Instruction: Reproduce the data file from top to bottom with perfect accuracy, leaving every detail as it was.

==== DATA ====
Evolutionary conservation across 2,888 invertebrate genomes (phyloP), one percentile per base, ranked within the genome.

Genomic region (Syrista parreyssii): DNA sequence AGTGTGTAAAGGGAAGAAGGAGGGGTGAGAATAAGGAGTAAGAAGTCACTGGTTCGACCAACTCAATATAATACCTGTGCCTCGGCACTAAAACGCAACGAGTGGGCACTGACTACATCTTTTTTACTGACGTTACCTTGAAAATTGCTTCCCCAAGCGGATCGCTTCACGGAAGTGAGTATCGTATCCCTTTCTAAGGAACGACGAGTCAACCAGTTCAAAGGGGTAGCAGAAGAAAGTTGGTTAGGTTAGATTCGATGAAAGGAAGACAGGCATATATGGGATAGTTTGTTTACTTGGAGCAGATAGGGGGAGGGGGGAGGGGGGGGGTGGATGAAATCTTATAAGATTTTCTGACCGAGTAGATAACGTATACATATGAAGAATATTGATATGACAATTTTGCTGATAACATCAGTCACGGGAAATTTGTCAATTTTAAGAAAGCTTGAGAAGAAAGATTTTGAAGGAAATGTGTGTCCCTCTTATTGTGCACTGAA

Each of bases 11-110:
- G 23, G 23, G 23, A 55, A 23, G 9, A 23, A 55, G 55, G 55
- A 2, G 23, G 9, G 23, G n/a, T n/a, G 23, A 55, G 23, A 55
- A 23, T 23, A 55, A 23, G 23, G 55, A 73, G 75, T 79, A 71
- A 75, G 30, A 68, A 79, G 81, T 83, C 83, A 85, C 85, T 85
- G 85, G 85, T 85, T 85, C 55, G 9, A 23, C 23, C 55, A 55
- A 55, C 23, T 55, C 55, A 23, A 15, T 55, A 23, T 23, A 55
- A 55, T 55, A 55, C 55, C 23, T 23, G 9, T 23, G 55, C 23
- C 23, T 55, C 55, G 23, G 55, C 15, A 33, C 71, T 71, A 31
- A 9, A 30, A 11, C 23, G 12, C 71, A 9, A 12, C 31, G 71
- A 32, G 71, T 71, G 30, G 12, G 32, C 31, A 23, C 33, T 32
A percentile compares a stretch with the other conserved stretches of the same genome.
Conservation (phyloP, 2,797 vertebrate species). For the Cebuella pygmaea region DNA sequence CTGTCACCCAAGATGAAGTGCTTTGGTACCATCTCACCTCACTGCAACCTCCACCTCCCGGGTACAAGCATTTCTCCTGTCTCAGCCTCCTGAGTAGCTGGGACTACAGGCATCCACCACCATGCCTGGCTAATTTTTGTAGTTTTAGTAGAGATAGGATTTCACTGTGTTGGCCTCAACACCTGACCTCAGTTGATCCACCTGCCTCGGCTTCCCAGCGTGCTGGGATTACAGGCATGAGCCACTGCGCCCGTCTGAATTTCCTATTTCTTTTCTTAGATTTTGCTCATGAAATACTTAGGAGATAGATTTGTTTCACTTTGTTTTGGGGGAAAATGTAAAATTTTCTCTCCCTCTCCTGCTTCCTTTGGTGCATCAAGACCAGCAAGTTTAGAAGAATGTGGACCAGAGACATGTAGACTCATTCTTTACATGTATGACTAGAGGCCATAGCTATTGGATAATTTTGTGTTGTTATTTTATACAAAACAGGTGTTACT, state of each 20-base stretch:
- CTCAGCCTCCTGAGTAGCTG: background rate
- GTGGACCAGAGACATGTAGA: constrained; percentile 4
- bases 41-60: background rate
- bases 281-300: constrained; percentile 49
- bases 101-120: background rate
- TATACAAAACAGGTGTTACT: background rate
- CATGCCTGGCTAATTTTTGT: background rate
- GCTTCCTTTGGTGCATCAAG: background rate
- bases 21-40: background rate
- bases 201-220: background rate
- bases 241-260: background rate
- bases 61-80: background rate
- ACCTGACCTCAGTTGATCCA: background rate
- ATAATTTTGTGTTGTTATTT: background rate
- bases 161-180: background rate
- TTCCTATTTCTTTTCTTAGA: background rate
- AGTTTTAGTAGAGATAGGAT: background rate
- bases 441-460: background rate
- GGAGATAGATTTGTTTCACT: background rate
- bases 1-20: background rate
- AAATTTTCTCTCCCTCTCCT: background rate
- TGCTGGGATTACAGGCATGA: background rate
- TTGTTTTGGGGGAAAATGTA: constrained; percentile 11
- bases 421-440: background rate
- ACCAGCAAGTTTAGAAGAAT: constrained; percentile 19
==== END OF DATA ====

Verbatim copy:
Evolutionary conservation across 2,888 invertebrate genomes (phyloP), one percentile per base, ranked within the genome.

Genomic region (Syrista parreyssii): DNA sequence AGTGTGTAAAGGGAAGAAGGAGGGGTGAGAATAAGGAGTAAGAAGTCACTGGTTCGACCAACTCAATATAATACCTGTGCCTCGGCACTAAAACGCAACGAGTGGGCACTGACTACATCTTTTTTACTGACGTTACCTTGAAAATTGCTTCCCCAAGCGGATCGCTTCACGGAAGTGAGTATCGTATCCCTTTCTAAGGAACGACGAGTCAACCAGTTCAAAGGGGTAGCAGAAGAAAGTTGGTTAGGTTAGATTCGATGAAAGGAAGACAGGCATATATGGGATAGTTTGTTTACTTGGAGCAGATAGGGGGAGGGGGGAGGGGGGGGGTGGATGAAATCTTATAAGATTTTCTGACCGAGTAGATAACGTATACATATGAAGAATATTGATATGACAATTTTGCTGATAACATCAGTCACGGGAAATTTGTCAATTTTAAGAAAGCTTGAGAAGAAAGATTTTGAAGGAAATGTGTGTCCCTCTTATTGTGCACTGAA

Each of bases 11-110:
- G 23, G 23, G 23, A 55, A 23, G 9, A 23, A 55, G 55, G 55
- A 2, G 23, G 9, G 23, G n/a, T n/a, G 23, A 55, G 23, A 55
- A 23, T 23, A 55, A 23, G 23, G 55, A 73, G 75, T 79, A 71
- A 75, G 30, A 68, A 79, G 81, T 83, C 83, A 85, C 85, T 85
- G 85, G 85, T 85, T 85, C 55, G 9, A 23, C 23, C 55, A 55
- A 55, C 23, T 55, C 55, A 23, A 15, T 55, A 23, T 23, A 55
- A 55, T 55, A 55, C 55, C 23, T 23, G 9, T 23, G 55, C 23
- C 23, T 55, C 55, G 23, G 55, C 15, A 33, C 71, T 71, A 31
- A 9, A 30, A 11, C 23, G 12, C 71, A 9, A 12, C 31, G 71
- A 32, G 71, T 71, G 30, G 12, G 32, C 31, A 23, C 33, T 32
A percentile compares a stretch with the other conserved stretches of the same genome.
Conservation (phyloP, 2,797 vertebrate species). For the Cebuella pygmaea region DNA sequence CTGTCACCCAAGATGAAGTGCTTTGGTACCATCTCACCTCACTGCAACCTCCACCTCCCGGGTACAAGCATTTCTCCTGTCTCAGCCTCCTGAGTAGCTGGGACTACAGGCATCCACCACCATGCCTGGCTAATTTTTGTAGTTTTAGTAGAGATAGGATTTCACTGTGTTGGCCTCAACACCTGACCTCAGTTGATCCACCTGCCTCGGCTTCCCAGCGTGCTGGGATTACAGGCATGAGCCACTGCGCCCGTCTGAATTTCCTATTTCTTTTCTTAGATTTTGCTCATGAAATACTTAGGAGATAGATTTGTTTCACTTTGTTTTGGGGGAAAATGTAAAATTTTCTCTCCCTCTCCTGCTTCCTTTGGTGCATCAAGACCAGCAAGTTTAGAAGAATGTGGACCAGAGACATGTAGACTCATTCTTTACATGTATGACTAGAGGCCATAGCTATTGGATAATTTTGTGTTGTTATTTTATACAAAACAGGTGTTACT, state of each 20-base stretch:
- CTCAGCCTCCTGAGTAGCTG: background rate
- GTGGACCAGAGACATGTAGA: constrained; percentile 4
- bases 41-60: background rate
- bases 281-300: constrained; percentile 49
- bases 101-120: background rate
- TATACAAAACAGGTGTTACT: background rate
- CATGCCTGGCTAATTTTTGT: background rate
- GCTTCCTTTGGTGCATCAAG: background rate
- bases 21-40: background rate
- bases 201-220: background rate
- bases 241-260: background rate
- bases 61-80: background rate
- ACCTGACCTCAGTTGATCCA: background rate
- ATAATTTTGTGTTGTTATTT: background rate
- bases 161-180: background rate
- TTCCTATTTCTTTTCTTAGA: background rate
- AGTTTTAGTAGAGATAGGAT: background rate
- bases 441-460: background rate
- GGAGATAGATTTGTTTCACT: background rate
- bases 1-20: background rate
- AAATTTTCTCTCCCTCTCCT: background rate
- TGCTGGGATTACAGGCATGA: background rate
- TTGTTTTGGGGGAAAATGTA: constrained; percentile 11
- bases 421-440: background rate
- ACCAGCAAGTTTAGAAGAAT: constrained; percentile 19